One-on-One with the Latest Recruit Eliminated from the Blue Team — Worst Cooks in America
This season on Worst Cooks in America, 14 new hapless home cooks have joined the ranks to be mentored by chefs Tyler Florence and Anne Burrell. Split into the Blue Team and the Red Team, the recruits face new cooking challenges every week, gathering new cooking skills until just two finalists remain to face off in the last cook-off. That winner will walk away with $25,000 in cash, and his or her mentor will win bragging rights. Unfortunately, every week the two lowest-scoring recruits will be kicked out of Boot Camp. They lose the chance to win the prize money, but they leave with new skills learned from their mentors.
Every Sunday night, FN Dish has the exclusive interviews with the eliminated recruits, one from the Red Team and one from the Blue Team.
With the competition down to just two recruits per team, it was up to each mentor to make the decision of which one to keep for the finale. But first a few challenges would further test the recruits' viability. In this week's Skill Drill challenge, the recruits had to work with their teammates on a recipe reversal, cooking without a recipe. On the Blue Team, Ginny and her false confidence may have led to her and Lawrence missing a few very important details in the dish, and Tyler didn't hold back on berating Ginny for it. For the Main Dish challenge the recruits were surprised by visits from their loved ones, who were on hand to blind-judge the dishes. Although Ginny's paella looked successful, she did not successfully cook the rice in time. And at elimination time, Tyler decided to move forward with Lawrence, sending Ginny home.
Why did you decide to sign up for Boot Camp, and what did it mean for you to come here?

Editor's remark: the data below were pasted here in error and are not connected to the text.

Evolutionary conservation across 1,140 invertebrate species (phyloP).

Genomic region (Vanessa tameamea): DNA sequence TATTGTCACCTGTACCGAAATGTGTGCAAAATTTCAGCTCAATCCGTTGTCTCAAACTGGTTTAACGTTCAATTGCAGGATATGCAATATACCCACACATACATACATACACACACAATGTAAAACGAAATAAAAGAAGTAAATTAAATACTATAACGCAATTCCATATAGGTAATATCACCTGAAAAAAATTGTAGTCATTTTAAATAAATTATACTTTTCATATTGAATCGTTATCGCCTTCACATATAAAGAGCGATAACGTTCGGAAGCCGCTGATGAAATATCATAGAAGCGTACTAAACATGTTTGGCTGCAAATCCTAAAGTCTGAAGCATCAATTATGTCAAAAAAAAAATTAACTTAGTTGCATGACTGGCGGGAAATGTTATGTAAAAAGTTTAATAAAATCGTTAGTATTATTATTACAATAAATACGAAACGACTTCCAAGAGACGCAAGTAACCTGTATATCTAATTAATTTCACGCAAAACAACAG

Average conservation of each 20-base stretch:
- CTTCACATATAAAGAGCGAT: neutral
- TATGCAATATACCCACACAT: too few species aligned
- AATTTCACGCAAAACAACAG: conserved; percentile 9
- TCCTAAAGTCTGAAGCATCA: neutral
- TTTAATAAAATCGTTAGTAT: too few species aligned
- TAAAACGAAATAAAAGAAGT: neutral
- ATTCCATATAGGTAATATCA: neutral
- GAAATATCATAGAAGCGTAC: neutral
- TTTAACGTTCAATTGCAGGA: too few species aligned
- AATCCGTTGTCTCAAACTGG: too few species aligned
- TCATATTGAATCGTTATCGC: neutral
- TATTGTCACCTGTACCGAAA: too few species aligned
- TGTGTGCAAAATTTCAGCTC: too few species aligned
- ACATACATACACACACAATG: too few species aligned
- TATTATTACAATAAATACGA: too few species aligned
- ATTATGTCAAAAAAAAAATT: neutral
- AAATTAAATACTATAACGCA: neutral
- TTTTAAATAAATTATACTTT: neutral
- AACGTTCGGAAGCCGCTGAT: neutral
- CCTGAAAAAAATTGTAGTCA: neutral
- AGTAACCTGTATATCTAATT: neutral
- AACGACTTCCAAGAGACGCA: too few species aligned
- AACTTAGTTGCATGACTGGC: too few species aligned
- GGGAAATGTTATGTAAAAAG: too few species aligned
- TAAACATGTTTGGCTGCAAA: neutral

Ginny Meerman: Well, for me, signing up for Boot Camp wasn't entirely my idea. It started with my sons and my boyfriend. ... I always thought I could cook pretty good ... but apparently I can't, or I couldn't. So I guess, you know, my son and Rich put it out there, “Hey, you know, why don't you go on this show?” And I'm thinking: "OK, I mean, what could be the worst thing that could happen? I could learn how to cook." ... So, I just came here, sort of raw, wanting to learn how to cook, because there are two reasons. You know, I'm 50 years old. I'm sort of beginning the second half of my life, supposed to be the best part. I'm divorced now two years, and I had this dream of sort of being independent and doing things for myself, and I wanted something, like a little cafe. ... Well, my sons are like, "Nobody's going to come to that." ... All joking aside, I really wanted to get better at cooking and learn how to really be the best that I could be, so that I could have my dream of that cafe and also have Sunday dinners for my family. My family is everything to me.
Thinking back to the reverse recipe Skill Drill challenge, what were the biggest difficulties for you?
GM: Oh, my gosh, I've never done something like that. ... Now there was what I thought was a yellow onion in that thing, and it was not. ... I had no clue. I hadn't seen [fennel] so far in Boot Camp. ... But it was sort of fun, believe it or not, to sort of dissect that dish backwards and try to figure out how to cook it and re-create it based on what we've learned so far.